Skyscrapers give way to farmland, small towns, and colorful roadside oddities as you travel south on Route 66 from Chicago. Roughly 300 miles of the epic Route 66 journey run across Illinois, slicing through an expanse of heartland that still echoes with stories of the fabled Mother Road.
Take your time in Illinois. Two days makes for a relaxed itinerary, with an overnight stay in the capital of Springfield. Or consider joining the “Miners, Mobsters and the Mother Road” caravan (June 12-14, $35 per person), an annual pilgrimage hosted by the Route 66 Association of Illinois. Road trippers get a passport book with specific stops and directions.
For the DIY types — and what is a road trip without that independent spirit? — here are Route 66 must-sees in Illinois.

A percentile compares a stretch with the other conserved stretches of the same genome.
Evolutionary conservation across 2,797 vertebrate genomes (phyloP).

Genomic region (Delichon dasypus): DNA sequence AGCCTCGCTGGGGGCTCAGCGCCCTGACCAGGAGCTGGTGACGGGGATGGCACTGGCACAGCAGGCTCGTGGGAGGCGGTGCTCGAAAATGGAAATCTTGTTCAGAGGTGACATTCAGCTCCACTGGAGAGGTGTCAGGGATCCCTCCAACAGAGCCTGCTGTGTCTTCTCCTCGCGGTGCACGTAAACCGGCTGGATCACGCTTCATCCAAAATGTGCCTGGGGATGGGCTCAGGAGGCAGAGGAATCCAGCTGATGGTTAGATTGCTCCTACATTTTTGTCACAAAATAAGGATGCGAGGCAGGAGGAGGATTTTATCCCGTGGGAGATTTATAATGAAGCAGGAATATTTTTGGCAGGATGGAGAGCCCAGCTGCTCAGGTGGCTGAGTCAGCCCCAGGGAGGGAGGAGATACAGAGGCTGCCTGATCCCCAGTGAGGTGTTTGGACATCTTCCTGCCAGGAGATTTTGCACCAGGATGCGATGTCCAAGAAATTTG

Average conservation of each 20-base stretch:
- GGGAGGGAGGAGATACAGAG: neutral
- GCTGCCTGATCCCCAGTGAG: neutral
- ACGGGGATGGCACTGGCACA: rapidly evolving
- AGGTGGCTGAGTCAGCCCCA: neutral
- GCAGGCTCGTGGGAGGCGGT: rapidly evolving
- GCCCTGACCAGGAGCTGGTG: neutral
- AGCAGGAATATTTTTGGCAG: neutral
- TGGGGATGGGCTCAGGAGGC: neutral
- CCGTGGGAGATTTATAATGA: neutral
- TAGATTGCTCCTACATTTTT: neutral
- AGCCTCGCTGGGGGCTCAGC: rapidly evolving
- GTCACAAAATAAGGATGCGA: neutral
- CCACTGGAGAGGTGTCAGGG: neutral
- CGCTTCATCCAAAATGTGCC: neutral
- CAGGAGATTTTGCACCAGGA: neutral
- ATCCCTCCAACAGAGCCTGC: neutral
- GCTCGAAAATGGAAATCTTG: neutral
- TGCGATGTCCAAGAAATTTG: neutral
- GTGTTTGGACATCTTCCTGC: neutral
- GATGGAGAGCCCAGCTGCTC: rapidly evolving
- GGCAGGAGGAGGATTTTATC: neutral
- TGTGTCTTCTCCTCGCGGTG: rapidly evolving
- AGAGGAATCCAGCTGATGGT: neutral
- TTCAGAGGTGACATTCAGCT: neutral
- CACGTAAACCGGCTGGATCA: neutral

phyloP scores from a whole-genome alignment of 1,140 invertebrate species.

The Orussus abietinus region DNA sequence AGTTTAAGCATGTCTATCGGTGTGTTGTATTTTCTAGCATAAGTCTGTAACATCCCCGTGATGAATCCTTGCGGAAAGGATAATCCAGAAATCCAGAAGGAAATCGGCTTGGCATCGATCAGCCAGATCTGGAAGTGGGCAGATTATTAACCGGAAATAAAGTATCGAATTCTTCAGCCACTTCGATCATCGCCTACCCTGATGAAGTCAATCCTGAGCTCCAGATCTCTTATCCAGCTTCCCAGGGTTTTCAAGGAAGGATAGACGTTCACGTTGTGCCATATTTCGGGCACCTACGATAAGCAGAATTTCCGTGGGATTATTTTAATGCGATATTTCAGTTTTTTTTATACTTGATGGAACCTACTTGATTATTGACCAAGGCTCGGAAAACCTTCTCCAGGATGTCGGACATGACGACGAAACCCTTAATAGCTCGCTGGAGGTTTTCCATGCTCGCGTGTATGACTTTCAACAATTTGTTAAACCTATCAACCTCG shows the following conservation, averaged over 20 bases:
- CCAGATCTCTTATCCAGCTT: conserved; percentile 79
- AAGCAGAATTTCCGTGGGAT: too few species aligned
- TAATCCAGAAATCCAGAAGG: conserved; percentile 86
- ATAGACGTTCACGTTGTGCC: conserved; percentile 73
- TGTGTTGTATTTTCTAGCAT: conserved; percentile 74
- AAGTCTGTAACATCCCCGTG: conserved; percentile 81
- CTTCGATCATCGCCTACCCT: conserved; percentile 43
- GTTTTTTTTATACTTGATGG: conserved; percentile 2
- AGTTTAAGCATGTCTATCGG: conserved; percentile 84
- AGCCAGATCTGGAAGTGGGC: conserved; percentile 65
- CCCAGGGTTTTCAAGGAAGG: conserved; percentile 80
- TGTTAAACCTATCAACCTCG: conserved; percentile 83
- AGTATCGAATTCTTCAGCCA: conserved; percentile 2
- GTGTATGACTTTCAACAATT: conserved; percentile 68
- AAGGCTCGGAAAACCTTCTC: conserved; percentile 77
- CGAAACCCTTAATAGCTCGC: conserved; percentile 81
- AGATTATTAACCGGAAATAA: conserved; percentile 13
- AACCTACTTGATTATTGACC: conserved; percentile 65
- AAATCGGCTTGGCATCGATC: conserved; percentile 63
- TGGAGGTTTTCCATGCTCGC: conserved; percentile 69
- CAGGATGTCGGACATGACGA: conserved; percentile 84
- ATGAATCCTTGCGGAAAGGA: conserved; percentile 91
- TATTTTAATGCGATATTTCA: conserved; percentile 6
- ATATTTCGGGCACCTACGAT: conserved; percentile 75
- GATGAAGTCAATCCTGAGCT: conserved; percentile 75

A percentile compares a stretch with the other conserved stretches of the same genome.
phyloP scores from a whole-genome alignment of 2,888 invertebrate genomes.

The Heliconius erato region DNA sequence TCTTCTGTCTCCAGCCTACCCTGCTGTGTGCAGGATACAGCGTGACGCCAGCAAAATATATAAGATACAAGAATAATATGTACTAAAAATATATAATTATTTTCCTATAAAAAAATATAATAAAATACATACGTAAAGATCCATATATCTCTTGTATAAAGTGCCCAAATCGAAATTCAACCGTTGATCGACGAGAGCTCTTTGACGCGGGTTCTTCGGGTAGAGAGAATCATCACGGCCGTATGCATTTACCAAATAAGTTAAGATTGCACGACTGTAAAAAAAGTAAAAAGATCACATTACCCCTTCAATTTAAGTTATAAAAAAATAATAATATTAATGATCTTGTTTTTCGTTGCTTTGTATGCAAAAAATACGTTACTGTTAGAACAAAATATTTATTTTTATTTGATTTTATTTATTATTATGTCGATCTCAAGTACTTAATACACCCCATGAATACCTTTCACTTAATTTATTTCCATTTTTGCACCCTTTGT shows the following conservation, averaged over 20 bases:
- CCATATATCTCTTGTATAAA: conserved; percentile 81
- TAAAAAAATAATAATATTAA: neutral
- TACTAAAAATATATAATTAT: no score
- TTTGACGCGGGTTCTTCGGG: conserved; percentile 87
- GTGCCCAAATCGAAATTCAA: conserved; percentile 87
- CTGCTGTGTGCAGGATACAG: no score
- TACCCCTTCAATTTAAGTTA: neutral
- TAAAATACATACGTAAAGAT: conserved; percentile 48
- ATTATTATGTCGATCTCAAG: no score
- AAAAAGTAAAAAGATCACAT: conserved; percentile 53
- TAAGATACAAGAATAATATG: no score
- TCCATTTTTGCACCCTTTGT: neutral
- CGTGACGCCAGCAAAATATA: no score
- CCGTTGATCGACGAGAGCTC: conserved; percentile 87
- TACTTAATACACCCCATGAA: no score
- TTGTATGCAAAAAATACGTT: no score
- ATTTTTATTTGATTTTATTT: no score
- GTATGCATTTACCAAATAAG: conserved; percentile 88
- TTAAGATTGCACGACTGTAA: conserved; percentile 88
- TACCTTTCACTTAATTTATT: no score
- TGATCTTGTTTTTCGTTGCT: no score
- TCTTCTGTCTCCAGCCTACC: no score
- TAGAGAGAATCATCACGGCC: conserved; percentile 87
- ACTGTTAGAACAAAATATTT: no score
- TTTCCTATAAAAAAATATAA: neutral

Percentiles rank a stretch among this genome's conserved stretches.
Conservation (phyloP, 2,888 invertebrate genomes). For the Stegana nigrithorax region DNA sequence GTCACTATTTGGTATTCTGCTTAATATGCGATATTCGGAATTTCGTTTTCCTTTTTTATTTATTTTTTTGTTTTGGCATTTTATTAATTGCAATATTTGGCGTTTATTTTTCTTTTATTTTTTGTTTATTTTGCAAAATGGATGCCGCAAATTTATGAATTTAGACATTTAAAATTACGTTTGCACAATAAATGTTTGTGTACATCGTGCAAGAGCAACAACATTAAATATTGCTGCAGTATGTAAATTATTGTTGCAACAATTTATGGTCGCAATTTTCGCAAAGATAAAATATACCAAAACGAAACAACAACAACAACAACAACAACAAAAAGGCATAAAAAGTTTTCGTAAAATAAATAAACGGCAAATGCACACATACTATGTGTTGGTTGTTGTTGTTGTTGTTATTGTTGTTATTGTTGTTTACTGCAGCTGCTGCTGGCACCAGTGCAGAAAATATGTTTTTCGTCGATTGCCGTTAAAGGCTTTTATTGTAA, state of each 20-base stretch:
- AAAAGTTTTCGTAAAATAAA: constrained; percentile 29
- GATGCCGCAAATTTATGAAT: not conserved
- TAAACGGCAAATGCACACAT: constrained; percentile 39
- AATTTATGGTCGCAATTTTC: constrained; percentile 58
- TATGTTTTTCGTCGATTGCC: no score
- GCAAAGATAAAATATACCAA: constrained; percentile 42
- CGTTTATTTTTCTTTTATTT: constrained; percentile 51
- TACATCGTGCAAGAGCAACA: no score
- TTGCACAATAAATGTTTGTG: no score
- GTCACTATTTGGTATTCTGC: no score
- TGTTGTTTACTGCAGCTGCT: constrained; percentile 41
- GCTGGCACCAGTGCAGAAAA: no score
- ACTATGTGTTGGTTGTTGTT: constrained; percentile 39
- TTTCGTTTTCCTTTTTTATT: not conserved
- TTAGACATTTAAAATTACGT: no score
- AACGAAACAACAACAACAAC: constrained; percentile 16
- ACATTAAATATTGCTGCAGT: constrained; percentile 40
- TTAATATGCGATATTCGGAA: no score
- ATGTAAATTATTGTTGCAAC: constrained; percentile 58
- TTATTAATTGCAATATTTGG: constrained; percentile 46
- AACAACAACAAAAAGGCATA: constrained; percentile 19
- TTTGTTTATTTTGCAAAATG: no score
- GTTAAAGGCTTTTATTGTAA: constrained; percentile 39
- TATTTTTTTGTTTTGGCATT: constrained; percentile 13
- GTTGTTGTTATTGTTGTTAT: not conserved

Lou Mitchell’s, Chicago
This classic diner is the perfect place to load up on breakfast before hitting the road. (Photo: Lou Mitchell’s)
Lou Mitchell’s, a throwback diner from 1923, is the original starting point for Route 66 and the perfect place to load up on a big breakfast before kicking off the drive. The always boisterous ambiance includes a mix of local professionals, tourists, and Chicago cops. (When the cops like to eat somewhere, you know it’s good.) Mention that you’re driving Route 66, and you’ll get free ice cream.
Rialto Square Theatre, Joliet
The historic Rialto Square Theatre features a unique blend of architectural influences. (Photo: Illinois Route 66 Scenic Byway-Schmeeckle Reserve)